Tanning also became fashionable for the first time in the 1920's, with the thanks to Coco Channel, who caught too much sun on a Mediterranean cruise. Swimsuit designs had to incorporate more functional considerations, with this in mind and thus exposed more skin than ever before.
The swimming costume became something of a couture fashion statement in the 1920's, and we haven’t really looked back.
Women in Swimsuits, c. 1920s.
In the 1930's, romper suits became immensely popular, and knee-length bathing dresses went out of vogue once and for all. Stylish holiday resorts were frequented by women wearing revealing swimsuits, styles which were concurrently being seen on the silver screen with the birth of Hollywood.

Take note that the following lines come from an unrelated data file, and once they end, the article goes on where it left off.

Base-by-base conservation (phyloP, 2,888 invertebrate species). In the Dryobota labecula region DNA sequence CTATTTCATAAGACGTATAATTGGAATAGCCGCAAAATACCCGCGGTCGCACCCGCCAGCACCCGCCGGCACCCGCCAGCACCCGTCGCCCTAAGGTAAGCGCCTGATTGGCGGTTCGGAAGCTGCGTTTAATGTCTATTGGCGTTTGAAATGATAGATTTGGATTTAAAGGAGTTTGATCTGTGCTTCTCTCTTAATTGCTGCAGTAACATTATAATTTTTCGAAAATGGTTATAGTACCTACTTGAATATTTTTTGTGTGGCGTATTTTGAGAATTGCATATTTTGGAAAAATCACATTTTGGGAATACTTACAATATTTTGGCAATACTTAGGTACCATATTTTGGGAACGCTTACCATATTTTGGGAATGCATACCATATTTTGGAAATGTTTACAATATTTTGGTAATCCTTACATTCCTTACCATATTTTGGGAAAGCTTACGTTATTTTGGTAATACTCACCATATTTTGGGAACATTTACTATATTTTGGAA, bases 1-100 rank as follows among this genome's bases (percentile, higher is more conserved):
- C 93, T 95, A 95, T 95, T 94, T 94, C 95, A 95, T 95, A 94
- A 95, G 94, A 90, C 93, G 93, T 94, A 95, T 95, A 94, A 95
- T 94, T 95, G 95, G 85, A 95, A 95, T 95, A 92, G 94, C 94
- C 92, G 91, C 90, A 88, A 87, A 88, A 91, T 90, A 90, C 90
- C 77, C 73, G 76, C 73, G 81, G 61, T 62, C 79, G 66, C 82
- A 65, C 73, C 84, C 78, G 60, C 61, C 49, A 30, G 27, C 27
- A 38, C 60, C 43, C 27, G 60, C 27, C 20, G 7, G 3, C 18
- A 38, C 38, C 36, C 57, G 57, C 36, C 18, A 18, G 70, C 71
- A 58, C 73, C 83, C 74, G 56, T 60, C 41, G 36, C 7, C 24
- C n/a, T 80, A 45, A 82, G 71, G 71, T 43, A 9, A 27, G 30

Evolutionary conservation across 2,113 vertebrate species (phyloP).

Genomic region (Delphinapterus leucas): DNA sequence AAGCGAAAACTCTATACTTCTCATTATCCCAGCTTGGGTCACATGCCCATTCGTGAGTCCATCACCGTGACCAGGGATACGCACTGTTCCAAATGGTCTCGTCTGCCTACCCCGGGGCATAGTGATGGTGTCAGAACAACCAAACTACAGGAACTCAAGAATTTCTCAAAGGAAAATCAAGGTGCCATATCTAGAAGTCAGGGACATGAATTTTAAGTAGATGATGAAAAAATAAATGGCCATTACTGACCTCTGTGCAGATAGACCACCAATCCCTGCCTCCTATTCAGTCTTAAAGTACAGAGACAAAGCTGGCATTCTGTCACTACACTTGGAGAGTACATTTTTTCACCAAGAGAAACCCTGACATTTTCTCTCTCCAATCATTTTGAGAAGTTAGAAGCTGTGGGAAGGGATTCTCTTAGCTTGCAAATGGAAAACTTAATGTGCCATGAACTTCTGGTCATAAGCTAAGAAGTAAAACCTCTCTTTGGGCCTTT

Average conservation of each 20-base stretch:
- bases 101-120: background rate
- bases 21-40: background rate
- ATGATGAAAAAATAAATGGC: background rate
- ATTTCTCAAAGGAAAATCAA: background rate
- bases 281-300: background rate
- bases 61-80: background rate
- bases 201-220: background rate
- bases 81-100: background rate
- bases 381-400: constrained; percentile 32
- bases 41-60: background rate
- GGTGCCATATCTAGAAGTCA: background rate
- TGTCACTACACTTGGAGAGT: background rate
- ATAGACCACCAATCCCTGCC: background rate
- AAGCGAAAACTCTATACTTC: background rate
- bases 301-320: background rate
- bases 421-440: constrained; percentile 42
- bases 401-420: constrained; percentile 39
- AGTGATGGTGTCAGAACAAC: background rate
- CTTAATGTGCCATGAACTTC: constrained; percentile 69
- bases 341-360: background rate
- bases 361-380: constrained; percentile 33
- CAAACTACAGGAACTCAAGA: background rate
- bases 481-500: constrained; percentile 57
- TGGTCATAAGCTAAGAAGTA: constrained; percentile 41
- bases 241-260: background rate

Actresses such as Dorothy Lamour popularised the style, as seen below.
A flash of leg and a bare shoulder became the trend as women started to wear swimsuits with shortened hems. This was partly a result of fabric rations during World War II, but mainly the shortened swimsuit was a reflection of society’s changing attitudes towards women.
One-third of women now worked outside of the home, attended universities and had doors opening for new and exciting job opportunities. During the war, women were also in many cases the sole breadwinner, learning how to depend on themselves to make ends meet. Women were bolder and more comfortable in their dominance. Their swimsuits then reflected this change.
Dorothy Lamour, c 1930s.